FA Cup fourth round: 16 Conclusions

Date published: Monday 30th January 2017 3:54 - Matthew Stead

* Death, taxes and discussions over whether the FA Cup’s famed magic is a distant memory. On Saturday and Sunday, wise sages regaled us with tales of times of yore, when football’s oldest competition was also one of its most cherished. When part-time builders would stand toe to toe with the elite. When the giant-killings were true and merriment was had. This was the time when the FA Cup meant something, when it was more important than life itself.

Then they started mumbling something indecipherable under their breath about the Premier League and how Manchester United ruined everything by not participating almost two decades ago.

Of the few guarantees in life, the constant soapboxing over the FA Cup’s standing in football is somehow the most painful. It is not as important as it once was to some, but it would have taken a brave man to pause celebrations at Sincil Bank to remind the home fans that their comeback win over Brighton did not matter because the Championship side was not at full-strength, or say the same at Gander Green Lane. Wolves’ win over Liverpool was served with the same caveat, while similar lines were prepared for Wycombe had they held on against Tottenham.

Sure, the FA Cup is third priority at best for some Premier League and Championship sides. But that does not dilute how impressive it is for Lincoln to beat a team 72 places above them in the league pyramid. Nor how a Wolves side battling Championship relegation thoroughly deserved to beat a Liverpool team which included experienced internationals. Nor how Oxford outclassed Newcastle, or how Wycombe pushed Tottenham to their limits. Are such achievements not precisely what the FA Cup has always been about?

Seriously, how joyless do you have to be to see the negative side of this?


* The more interesting issue is not that managers choose to pick under-strength teams, but that those players coming in have performed so badly and looked so disinterested across the board.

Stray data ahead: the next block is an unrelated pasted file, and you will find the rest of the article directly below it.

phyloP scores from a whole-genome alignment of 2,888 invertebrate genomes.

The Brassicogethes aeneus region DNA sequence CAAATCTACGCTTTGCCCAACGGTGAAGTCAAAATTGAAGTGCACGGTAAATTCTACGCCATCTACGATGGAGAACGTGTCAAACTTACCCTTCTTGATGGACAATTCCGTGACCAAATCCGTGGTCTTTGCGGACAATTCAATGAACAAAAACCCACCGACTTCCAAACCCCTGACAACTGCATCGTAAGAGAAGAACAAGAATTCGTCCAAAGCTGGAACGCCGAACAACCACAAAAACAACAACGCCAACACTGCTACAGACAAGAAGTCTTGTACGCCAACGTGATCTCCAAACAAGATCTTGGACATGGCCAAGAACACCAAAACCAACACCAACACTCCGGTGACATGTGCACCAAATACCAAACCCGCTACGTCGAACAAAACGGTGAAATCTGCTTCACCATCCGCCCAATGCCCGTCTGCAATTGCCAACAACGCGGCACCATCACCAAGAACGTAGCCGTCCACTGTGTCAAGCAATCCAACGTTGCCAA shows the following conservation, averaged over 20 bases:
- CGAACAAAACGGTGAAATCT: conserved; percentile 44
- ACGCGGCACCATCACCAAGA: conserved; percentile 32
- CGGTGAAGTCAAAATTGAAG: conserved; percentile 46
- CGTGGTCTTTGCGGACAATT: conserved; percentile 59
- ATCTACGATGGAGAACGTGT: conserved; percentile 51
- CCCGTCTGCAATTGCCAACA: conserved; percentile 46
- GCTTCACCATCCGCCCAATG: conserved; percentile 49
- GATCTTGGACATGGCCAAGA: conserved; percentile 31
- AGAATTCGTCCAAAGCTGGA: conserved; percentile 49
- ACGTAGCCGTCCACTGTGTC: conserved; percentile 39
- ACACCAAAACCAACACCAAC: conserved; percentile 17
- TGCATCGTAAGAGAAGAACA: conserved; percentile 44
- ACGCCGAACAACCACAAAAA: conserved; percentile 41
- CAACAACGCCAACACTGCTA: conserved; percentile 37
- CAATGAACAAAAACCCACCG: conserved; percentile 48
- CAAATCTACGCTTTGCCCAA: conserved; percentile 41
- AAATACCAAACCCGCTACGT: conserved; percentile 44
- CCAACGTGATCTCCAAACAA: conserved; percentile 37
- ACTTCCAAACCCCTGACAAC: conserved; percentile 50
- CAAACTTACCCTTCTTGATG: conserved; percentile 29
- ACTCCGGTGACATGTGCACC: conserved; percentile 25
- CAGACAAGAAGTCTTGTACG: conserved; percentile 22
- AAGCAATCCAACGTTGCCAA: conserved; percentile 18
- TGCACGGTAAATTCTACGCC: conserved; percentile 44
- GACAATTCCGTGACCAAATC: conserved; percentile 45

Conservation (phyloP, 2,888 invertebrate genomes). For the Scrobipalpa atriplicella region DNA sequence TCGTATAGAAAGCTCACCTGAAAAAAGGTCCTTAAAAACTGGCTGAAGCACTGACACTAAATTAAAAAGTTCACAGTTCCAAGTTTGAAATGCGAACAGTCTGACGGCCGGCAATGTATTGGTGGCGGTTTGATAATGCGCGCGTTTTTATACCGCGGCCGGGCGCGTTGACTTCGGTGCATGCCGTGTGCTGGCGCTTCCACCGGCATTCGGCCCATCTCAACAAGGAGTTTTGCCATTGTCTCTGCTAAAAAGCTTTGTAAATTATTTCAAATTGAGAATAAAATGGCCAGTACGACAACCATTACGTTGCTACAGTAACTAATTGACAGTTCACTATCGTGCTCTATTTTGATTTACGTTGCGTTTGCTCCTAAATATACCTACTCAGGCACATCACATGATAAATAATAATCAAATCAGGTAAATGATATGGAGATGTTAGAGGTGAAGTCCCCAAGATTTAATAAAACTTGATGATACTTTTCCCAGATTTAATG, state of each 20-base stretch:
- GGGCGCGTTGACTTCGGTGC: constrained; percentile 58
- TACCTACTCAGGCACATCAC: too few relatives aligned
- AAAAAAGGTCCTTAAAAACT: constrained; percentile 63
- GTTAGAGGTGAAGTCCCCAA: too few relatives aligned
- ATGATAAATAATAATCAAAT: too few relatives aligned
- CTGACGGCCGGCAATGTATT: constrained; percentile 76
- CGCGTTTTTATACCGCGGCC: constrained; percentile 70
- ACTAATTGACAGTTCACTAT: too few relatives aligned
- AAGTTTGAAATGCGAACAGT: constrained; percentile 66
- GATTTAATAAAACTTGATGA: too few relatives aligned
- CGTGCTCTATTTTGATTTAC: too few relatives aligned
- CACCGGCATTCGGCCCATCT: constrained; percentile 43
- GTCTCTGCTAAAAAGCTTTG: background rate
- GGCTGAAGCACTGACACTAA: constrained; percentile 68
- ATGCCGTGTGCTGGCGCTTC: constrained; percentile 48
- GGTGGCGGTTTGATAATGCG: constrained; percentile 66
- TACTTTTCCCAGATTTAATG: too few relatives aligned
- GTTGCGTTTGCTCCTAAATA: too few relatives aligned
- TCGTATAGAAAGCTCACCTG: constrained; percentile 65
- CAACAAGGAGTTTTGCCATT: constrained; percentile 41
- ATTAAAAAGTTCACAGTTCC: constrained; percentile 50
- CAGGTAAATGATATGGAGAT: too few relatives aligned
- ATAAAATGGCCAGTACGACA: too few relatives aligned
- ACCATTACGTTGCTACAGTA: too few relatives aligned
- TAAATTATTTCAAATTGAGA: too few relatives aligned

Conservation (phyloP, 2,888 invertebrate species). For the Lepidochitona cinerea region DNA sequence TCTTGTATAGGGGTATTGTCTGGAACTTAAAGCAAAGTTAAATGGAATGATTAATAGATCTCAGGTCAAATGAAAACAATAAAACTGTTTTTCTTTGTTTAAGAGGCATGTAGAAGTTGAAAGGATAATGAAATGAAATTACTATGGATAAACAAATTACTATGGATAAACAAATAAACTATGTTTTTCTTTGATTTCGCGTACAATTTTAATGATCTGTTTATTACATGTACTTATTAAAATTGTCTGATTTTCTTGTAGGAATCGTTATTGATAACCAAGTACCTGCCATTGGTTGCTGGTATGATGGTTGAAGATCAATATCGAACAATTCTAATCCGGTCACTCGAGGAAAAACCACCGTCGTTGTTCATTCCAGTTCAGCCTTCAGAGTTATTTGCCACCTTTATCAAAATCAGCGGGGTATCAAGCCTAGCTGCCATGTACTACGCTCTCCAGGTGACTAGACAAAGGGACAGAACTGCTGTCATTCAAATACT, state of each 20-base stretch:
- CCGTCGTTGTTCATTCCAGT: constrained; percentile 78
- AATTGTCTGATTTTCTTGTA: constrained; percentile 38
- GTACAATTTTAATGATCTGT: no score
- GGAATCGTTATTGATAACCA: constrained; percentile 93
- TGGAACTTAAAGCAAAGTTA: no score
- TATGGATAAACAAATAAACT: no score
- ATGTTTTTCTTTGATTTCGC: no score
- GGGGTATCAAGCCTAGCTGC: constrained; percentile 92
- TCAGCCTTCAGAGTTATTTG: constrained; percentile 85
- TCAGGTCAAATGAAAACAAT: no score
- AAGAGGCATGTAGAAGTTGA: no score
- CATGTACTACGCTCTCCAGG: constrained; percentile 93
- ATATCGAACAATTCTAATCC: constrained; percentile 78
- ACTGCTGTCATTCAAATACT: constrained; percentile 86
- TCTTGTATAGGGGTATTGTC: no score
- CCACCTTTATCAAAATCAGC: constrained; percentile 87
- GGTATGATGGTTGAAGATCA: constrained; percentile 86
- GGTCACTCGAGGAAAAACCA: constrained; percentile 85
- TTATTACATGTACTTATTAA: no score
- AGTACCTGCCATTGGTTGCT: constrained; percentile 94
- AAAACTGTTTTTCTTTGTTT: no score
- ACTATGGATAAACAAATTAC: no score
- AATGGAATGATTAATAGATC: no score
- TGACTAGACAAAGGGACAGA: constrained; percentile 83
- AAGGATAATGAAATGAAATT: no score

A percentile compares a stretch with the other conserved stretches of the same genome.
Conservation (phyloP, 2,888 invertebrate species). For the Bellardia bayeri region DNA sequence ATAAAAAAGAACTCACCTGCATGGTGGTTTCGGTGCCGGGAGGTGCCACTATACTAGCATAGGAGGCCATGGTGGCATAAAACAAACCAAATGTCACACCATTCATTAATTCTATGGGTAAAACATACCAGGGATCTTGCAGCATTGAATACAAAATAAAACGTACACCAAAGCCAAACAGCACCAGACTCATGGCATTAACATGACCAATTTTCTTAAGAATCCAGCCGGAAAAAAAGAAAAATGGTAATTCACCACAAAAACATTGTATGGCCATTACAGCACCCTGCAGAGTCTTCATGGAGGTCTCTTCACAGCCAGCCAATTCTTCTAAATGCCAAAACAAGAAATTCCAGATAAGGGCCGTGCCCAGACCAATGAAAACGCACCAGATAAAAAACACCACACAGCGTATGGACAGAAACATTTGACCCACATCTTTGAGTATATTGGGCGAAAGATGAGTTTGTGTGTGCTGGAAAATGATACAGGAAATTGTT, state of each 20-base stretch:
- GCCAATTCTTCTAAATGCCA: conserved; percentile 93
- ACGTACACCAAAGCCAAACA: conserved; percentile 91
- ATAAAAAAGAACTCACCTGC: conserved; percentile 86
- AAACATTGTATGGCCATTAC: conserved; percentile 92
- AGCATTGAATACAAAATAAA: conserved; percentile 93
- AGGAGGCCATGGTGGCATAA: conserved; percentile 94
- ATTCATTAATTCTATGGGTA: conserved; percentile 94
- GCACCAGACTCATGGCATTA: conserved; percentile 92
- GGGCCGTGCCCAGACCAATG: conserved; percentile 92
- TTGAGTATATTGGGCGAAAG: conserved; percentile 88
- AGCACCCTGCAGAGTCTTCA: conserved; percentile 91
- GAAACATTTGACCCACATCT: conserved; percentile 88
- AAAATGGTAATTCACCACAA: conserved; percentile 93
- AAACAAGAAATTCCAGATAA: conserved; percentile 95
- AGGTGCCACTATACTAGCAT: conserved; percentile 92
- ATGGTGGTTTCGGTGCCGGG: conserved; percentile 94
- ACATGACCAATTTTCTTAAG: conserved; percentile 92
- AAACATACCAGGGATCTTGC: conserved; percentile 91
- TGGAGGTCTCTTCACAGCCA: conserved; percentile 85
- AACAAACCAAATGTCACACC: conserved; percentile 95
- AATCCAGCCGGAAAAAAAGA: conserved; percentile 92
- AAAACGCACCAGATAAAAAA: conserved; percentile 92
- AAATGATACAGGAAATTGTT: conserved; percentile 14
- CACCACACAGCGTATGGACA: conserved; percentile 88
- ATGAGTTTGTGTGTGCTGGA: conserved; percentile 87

One explanation is that the managers are to blame for demotivating fringe players. By picking a reserve team, rather than only making three or four changes, the manager is effectively preaching the message that he does not care about the match. He is telling his starting XI that they are not first choice, and therefore that nothing they do really matters.

Still, it would be nice to think that individual pride might take over, and that those players who are not in the first team for league matches might try and persuade their manager that they should be. It hardly speaks volumes for their professionalism that, when given a chance to impress, they let it go.


* Nine months ago, Danny and Nicky Cowley were working as PE teachers at the The FitzWimarc School in Rayleigh, combining their jobs with leading Braintree Town to third place in the National League. Then Lincoln City came calling with an offer of full-time employment to both, and the brothers believed their dreams had come true. It turns out they had only just begun.

Now Lincoln, who have not been in the Football League since 2011, are top of the National League table, a point clear of Forest Green Rovers with two games in hand. The slightly bigger news is that the Cowley brothers have guided their non-league team into the fifth round of the FA Cup. On Saturday, Sincil Bank was rocking. Two Championship clubs have been defeated in the last two rounds.

“I’m surprised. It’s not often football surprises me, but…” Cowley said after the game. “You always go into games thinking you have a chance but this is beyond all of my wildest dreams. It’s surreal and it’s been surreal for quite a period of time – probably post-Ipswich, to be honest. The first Ipswich game, seeing those 5,000 away supporters and hearing the noise they made, from that moment onwards it’s been crazy – but a good crazy. I’m just delighted for everybody. I can’t believe the scenes and the emotion and the support.”

Now cross your fingers that they get to go to Old Trafford or the Emirates next.


* For the past few weeks, Loris Karius had held up his end of the bargain. It was on December 11 that Jamie Carragher told the German to “shut up and do his job”, a message delivered in tandem with Gary Neville. In return, Karius would no longer be the subject of their punditry ire.

He has played just five games since, having been dropped by Jurgen Klopp for Premier League fixtures. In that time, Karius has kept two clean sheets against Plymouth, and gave Liverpool a fighting chance with a number of saves in either leg of the EFL Cup semi-final against Southampton. He had impressed. But against Wolves, those familiar problems returned.

It took just 53 seconds for the Championship side to take a shock lead at Anfield, and 53 seconds for Karius to undo all his recent good work. The German cannot be blamed for leaving Richard Stearman unmarked to head home from four yards, but questions will be asked as to why he did not come and claim the cross. Be it poor footwork, lacklustre positioning, costly decision-making or a combination of all three, it was a goalkeeping error.

Most importantly, it could render the 23-year-old’s debut campaign in England over. He has been relegated to a role as cup keeper, with Simon Mignolet starting the last seven Premier League games. Klopp would be brave to change his goalkeeper for a third time this season.